A couple of weeks ago on my usual Saturday search for the photo hunters, I came across a very interesting post all about a farm that became a successful amusement park. Ellen @ The Happy Wonderer was the author of the post. I was so taken with this article that I contacted Ellen to ask if she would let me post it on my guest appearance and guess what, she said yes!
In the 1920s, Walter Knott (December 11, 1889-December 3, 1981) and his family sold berries, berry plants and pies from a roadside stand beside California State Highway 39, near the small town of Buena Park. In the 1930s, Walter Knott was introduced to a new berry which had been cultivated by Rudolph Boysen. The plant was a combination of the red raspberry, blackberry, and loganberry. Walter planted a few plants he had received on a visit to Boysen’s farm, and later started to sell them at their roadside stand. When people asked him what they were called he said “boysenberries”.
In 1934, Knott’s wife Cordelia (b. 1890 – d. 1974) began serving fried chicken dinners, featuring boysenberry pie for dessert. As Southern California developed, Highway 39 became the major north-south connection between Los Angeles County and the beaches of Orange County, and the restaurant’s location was a popular stopping point for drivers making what at the time was a two-hour trip. Until the development of the 605 and 57 freeways in the late 1960s, Highway 39 (now known in Orange County as Beach Boulevard) continued to carry the bulk of the traffic between eastern Los Angeles and Orange Counties.
Within a few years, lines outside the restaurant were often several hours long. To entertain the waiting crowds, Walter began to build a ghost town in 1940, using buildings relocated from real old west towns such as Calico, California and Prescott, Arizona. They added attractions such as a narrow-gauge train ride, a pan-for-gold area, and the Calico Mine Ride. Frequent activities at what Knott called a “summer-long county fair” included – naturally – boysenberry pie eating contests. When Disneyland was built in nearby Anaheim, the two attractions were not seen as direct competitors, due to the different nature of each. Walt Disney visited Knott’s Berry Farm on a number of occasions, and hosted the Knotts at his own park. The two Walters had a cordial relationship, and worked together on a number of community causes.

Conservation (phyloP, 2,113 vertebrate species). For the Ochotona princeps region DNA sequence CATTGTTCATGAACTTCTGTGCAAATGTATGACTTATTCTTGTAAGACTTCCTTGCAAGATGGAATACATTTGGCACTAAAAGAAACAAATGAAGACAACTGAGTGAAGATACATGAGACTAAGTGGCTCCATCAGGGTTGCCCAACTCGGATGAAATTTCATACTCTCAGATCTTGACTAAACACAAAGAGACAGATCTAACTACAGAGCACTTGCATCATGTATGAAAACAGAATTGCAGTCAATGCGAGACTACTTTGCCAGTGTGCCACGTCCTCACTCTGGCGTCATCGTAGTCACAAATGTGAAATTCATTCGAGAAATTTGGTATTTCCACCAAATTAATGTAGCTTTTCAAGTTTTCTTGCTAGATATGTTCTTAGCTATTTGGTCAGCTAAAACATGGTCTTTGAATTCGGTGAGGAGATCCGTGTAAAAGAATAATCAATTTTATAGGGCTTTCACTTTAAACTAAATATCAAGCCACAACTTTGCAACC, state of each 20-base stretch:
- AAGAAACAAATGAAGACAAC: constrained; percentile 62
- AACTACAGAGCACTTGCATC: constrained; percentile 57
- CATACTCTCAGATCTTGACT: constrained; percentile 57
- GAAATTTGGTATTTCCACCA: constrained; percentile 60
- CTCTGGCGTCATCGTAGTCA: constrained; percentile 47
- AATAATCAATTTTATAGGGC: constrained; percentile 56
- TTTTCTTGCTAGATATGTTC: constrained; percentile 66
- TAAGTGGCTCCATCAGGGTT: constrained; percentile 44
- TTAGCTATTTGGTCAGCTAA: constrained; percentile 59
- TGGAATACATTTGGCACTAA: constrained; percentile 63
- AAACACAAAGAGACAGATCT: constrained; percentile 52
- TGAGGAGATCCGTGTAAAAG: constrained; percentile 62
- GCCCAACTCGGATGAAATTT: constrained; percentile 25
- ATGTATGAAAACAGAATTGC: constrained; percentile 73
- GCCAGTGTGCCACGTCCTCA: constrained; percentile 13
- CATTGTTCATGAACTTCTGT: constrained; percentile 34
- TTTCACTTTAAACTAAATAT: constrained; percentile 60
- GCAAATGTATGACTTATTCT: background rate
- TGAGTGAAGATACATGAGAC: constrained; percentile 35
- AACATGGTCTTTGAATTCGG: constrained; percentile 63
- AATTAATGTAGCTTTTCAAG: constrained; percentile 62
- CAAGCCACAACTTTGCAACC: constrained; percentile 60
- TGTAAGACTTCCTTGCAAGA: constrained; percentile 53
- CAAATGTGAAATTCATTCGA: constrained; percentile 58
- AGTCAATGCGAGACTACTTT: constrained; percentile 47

In 1968, the Knott family fenced the farm, charged admission for the first time, and Knott’s Berry Farm officially became an amusement park. Because of its long history, Knott’s Berry Farm claims to be “America’s First Theme Park.”
Knott’s Berry farm by Ellen from The Happy Wanderer.
Ellen’s original post was full of photographs and memories of her parents’ visit to Knott’s Berry Farm, so please go and visit and read this wonderful post in full.
If you have a farming story, memory or farm visit that you would like to share then please send me your story and I will happily include it on a guest appearance post.